The innovation journey of Samsonite

For over a century, Samsonite has been a byword for exceptional luggage. From the simple wooden trunk designed by company founder Jesse Shwayder in 1910, to modern cases like Cosmolite and NeoPulse, which combine bold design with cutting-edge technology, Samsonite has been by the traveler’s side, meeting their needs, exceeding their expectations, and anticipating their demands. The global travel industry never stands still, but, through its 108-year lifespan, Samsonite has maintained its focus on quality, functionality and durability to meet the changing lifestyle needs of people on the move. Along the way, there have been many notable “firsts” – first plastic case, first suitcase on wheels, first upright case, first four-wheeled “spinner” case – that have not only helped take the strain out of travelling, but have also been in the vanguard of transforming the industry through innovation.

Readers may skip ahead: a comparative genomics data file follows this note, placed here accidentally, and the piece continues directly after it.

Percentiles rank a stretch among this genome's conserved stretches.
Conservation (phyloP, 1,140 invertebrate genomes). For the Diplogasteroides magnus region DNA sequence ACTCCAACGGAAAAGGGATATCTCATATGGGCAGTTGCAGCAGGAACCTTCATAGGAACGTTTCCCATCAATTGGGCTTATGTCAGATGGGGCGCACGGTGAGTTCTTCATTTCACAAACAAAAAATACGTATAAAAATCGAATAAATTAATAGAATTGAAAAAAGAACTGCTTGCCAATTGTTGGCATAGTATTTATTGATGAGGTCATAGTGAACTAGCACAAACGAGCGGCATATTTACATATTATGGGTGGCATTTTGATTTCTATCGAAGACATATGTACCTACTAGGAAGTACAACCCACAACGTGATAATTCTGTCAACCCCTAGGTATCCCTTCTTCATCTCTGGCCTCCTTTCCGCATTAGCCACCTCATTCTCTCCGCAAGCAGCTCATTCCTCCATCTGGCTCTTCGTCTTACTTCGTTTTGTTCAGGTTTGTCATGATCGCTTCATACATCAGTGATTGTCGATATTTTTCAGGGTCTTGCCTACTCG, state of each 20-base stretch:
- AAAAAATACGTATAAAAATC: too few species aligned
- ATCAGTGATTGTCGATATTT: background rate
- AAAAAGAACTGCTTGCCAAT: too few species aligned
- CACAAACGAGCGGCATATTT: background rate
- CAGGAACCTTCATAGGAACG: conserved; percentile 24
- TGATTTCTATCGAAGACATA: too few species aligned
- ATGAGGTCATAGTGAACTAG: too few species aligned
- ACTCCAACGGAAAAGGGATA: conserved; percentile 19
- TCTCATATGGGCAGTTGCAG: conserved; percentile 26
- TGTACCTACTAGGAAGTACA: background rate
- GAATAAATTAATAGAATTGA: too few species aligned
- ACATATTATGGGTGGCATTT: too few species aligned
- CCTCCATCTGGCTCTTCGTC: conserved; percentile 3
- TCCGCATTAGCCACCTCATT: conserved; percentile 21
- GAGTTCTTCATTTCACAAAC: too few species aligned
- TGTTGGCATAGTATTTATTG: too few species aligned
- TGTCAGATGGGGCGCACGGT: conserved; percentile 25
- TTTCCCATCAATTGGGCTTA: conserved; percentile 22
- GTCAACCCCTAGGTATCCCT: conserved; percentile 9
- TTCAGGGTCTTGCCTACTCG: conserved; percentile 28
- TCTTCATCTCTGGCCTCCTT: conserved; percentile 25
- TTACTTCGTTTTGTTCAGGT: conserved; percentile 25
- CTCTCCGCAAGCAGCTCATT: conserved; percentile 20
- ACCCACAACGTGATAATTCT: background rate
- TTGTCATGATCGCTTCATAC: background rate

These innovations also resulted in a success story for the Samsonite site in Oudenaarde. The development of the process to thermoform Curv material, a reinforced polypropylene material, resulted in the suitcase Cosmolite, the lightest suitcase available on the market at that time. Weighing only 3.4 kg, outperforming the competition which weighed about 5kg at the time. Through continuous innovations the weight has further dropped to as low as 2.5 kg. The success of this innovation guaranteed the future of the Samsonite site at Oudenaarde and resulted in a strong R&D department.